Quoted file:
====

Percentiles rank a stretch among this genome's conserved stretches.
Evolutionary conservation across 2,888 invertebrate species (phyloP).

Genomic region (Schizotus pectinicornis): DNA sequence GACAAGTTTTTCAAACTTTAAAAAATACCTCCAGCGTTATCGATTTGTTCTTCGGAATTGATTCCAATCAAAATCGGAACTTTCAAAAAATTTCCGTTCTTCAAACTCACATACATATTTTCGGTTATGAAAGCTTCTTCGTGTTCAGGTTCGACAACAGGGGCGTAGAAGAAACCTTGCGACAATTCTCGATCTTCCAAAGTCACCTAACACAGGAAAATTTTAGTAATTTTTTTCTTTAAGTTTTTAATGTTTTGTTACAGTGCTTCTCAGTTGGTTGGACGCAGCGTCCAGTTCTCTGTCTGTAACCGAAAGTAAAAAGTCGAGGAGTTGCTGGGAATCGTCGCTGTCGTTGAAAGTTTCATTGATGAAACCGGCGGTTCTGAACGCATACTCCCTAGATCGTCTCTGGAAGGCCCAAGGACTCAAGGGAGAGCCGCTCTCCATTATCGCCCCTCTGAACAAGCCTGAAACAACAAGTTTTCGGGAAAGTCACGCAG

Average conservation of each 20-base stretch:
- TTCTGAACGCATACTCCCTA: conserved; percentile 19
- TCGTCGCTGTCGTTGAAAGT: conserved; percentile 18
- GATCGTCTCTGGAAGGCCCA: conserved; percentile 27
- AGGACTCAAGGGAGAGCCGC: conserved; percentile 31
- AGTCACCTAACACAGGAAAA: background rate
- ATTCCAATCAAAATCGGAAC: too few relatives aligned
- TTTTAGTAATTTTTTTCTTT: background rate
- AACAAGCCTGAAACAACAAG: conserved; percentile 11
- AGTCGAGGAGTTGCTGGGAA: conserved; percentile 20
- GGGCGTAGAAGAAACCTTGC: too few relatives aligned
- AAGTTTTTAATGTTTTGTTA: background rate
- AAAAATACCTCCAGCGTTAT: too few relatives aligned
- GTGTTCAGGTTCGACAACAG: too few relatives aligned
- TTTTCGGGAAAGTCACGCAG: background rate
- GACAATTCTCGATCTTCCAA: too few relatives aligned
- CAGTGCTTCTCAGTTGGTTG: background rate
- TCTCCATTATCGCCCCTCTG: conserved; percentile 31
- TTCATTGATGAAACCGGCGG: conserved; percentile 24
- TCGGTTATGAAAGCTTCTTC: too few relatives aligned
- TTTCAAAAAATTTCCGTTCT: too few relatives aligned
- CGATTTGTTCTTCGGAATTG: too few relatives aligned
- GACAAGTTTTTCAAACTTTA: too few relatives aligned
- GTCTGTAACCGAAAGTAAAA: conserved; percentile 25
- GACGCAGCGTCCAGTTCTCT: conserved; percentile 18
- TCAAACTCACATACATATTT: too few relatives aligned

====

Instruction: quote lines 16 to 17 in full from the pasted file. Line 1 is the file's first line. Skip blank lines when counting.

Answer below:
- AAAAATACCTCCAGCGTTAT: too few relatives aligned
- GTGTTCAGGTTCGACAACAG: too few relatives aligned